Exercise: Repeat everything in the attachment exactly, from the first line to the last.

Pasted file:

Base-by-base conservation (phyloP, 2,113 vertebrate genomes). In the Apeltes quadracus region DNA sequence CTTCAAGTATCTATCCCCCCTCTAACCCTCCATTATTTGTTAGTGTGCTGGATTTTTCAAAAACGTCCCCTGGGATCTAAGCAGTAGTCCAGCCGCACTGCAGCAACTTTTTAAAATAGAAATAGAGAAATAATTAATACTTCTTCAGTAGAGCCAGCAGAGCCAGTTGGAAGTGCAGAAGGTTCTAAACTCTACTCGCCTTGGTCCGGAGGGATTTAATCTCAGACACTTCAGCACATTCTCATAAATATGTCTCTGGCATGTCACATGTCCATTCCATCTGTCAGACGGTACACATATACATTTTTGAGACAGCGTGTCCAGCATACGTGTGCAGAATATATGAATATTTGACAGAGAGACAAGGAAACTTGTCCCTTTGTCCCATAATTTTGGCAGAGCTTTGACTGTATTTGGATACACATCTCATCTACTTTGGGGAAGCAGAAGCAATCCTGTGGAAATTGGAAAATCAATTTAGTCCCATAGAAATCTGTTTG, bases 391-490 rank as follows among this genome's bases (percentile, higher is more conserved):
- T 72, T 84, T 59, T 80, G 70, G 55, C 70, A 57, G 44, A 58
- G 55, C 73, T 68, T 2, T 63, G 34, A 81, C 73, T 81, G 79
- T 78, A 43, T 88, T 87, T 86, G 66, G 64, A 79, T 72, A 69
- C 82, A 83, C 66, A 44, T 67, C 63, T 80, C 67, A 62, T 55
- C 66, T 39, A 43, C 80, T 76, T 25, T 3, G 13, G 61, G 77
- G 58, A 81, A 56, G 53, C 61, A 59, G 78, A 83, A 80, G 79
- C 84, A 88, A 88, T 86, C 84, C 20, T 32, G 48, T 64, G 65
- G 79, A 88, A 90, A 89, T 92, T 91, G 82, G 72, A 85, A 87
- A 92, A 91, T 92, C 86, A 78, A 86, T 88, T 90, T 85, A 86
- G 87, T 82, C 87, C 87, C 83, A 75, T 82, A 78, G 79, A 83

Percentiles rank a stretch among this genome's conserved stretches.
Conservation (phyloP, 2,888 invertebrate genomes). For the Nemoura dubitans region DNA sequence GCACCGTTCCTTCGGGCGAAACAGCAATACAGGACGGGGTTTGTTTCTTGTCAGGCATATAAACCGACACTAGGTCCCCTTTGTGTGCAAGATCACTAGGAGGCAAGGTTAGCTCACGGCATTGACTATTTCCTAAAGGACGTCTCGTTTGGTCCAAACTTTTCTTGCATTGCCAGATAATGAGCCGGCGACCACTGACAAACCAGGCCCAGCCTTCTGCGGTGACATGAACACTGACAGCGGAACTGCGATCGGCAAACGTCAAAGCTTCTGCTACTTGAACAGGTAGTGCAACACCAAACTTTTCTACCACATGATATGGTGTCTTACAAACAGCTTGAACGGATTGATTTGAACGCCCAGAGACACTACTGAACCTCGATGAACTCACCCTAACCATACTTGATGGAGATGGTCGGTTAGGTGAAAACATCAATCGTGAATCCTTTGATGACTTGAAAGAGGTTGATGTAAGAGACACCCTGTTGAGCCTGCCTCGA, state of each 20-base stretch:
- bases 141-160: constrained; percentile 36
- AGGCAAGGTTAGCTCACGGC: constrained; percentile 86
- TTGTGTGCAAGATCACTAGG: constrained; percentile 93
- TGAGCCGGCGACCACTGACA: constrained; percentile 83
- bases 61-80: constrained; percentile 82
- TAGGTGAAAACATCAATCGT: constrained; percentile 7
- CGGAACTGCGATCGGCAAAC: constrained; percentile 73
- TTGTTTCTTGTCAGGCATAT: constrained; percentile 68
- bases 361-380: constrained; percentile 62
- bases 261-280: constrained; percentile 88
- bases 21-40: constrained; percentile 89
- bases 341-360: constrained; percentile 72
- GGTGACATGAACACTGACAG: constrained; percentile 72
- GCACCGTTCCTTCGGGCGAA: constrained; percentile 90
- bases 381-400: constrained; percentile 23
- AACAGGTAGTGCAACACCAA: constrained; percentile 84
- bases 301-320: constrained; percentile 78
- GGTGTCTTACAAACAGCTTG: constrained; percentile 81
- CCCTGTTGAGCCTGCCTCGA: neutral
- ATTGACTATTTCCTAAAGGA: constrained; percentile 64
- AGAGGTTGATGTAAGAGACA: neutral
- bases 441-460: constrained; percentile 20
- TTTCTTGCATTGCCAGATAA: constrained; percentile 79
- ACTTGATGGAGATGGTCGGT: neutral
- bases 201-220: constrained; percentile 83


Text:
Base-by-base conservation (phyloP, 2,113 vertebrate genomes). In the Apeltes quadracus region DNA sequence CTTCAAGTATCTATCCCCCCTCTAACCCTCCATTATTTGTTAGTGTGCTGGATTTTTCAAAAACGTCCCCTGGGATCTAAGCAGTAGTCCAGCCGCACTGCAGCAACTTTTTAAAATAGAAATAGAGAAATAATTAATACTTCTTCAGTAGAGCCAGCAGAGCCAGTTGGAAGTGCAGAAGGTTCTAAACTCTACTCGCCTTGGTCCGGAGGGATTTAATCTCAGACACTTCAGCACATTCTCATAAATATGTCTCTGGCATGTCACATGTCCATTCCATCTGTCAGACGGTACACATATACATTTTTGAGACAGCGTGTCCAGCATACGTGTGCAGAATATATGAATATTTGACAGAGAGACAAGGAAACTTGTCCCTTTGTCCCATAATTTTGGCAGAGCTTTGACTGTATTTGGATACACATCTCATCTACTTTGGGGAAGCAGAAGCAATCCTGTGGAAATTGGAAAATCAATTTAGTCCCATAGAAATCTGTTTG, bases 391-490 rank as follows among this genome's bases (percentile, higher is more conserved):
- T 72, T 84, T 59, T 80, G 70, G 55, C 70, A 57, G 44, A 58
- G 55, C 73, T 68, T 2, T 63, G 34, A 81, C 73, T 81, G 79
- T 78, A 43, T 88, T 87, T 86, G 66, G 64, A 79, T 72, A 69
- C 82, A 83, C 66, A 44, T 67, C 63, T 80, C 67, A 62, T 55
- C 66, T 39, A 43, C 80, T 76, T 25, T 3, G 13, G 61, G 77
- G 58, A 81, A 56, G 53, C 61, A 59, G 78, A 83, A 80, G 79
- C 84, A 88, A 88, T 86, C 84, C 20, T 32, G 48, T 64, G 65
- G 79, A 88, A 90, A 89, T 92, T 91, G 82, G 72, A 85, A 87
- A 92, A 91, T 92, C 86, A 78, A 86, T 88, T 90, T 85, A 86
- G 87, T 82, C 87, C 87, C 83, A 75, T 82, A 78, G 79, A 83

Percentiles rank a stretch among this genome's conserved stretches.
Conservation (phyloP, 2,888 invertebrate genomes). For the Nemoura dubitans region DNA sequence GCACCGTTCCTTCGGGCGAAACAGCAATACAGGACGGGGTTTGTTTCTTGTCAGGCATATAAACCGACACTAGGTCCCCTTTGTGTGCAAGATCACTAGGAGGCAAGGTTAGCTCACGGCATTGACTATTTCCTAAAGGACGTCTCGTTTGGTCCAAACTTTTCTTGCATTGCCAGATAATGAGCCGGCGACCACTGACAAACCAGGCCCAGCCTTCTGCGGTGACATGAACACTGACAGCGGAACTGCGATCGGCAAACGTCAAAGCTTCTGCTACTTGAACAGGTAGTGCAACACCAAACTTTTCTACCACATGATATGGTGTCTTACAAACAGCTTGAACGGATTGATTTGAACGCCCAGAGACACTACTGAACCTCGATGAACTCACCCTAACCATACTTGATGGAGATGGTCGGTTAGGTGAAAACATCAATCGTGAATCCTTTGATGACTTGAAAGAGGTTGATGTAAGAGACACCCTGTTGAGCCTGCCTCGA, state of each 20-base stretch:
- bases 141-160: constrained; percentile 36
- AGGCAAGGTTAGCTCACGGC: constrained; percentile 86
- TTGTGTGCAAGATCACTAGG: constrained; percentile 93
- TGAGCCGGCGACCACTGACA: constrained; percentile 83
- bases 61-80: constrained; percentile 82
- TAGGTGAAAACATCAATCGT: constrained; percentile 7
- CGGAACTGCGATCGGCAAAC: constrained; percentile 73
- TTGTTTCTTGTCAGGCATAT: constrained; percentile 68
- bases 361-380: constrained; percentile 62
- bases 261-280: constrained; percentile 88
- bases 21-40: constrained; percentile 89
- bases 341-360: constrained; percentile 72
- GGTGACATGAACACTGACAG: constrained; percentile 72
- GCACCGTTCCTTCGGGCGAA: constrained; percentile 90
- bases 381-400: constrained; percentile 23
- AACAGGTAGTGCAACACCAA: constrained; percentile 84
- bases 301-320: constrained; percentile 78
- GGTGTCTTACAAACAGCTTG: constrained; percentile 81
- CCCTGTTGAGCCTGCCTCGA: neutral
- ATTGACTATTTCCTAAAGGA: constrained; percentile 64
- AGAGGTTGATGTAAGAGACA: neutral
- bases 441-460: constrained; percentile 20
- TTTCTTGCATTGCCAGATAA: constrained; percentile 79
- ACTTGATGGAGATGGTCGGT: neutral
- bases 201-220: constrained; percentile 83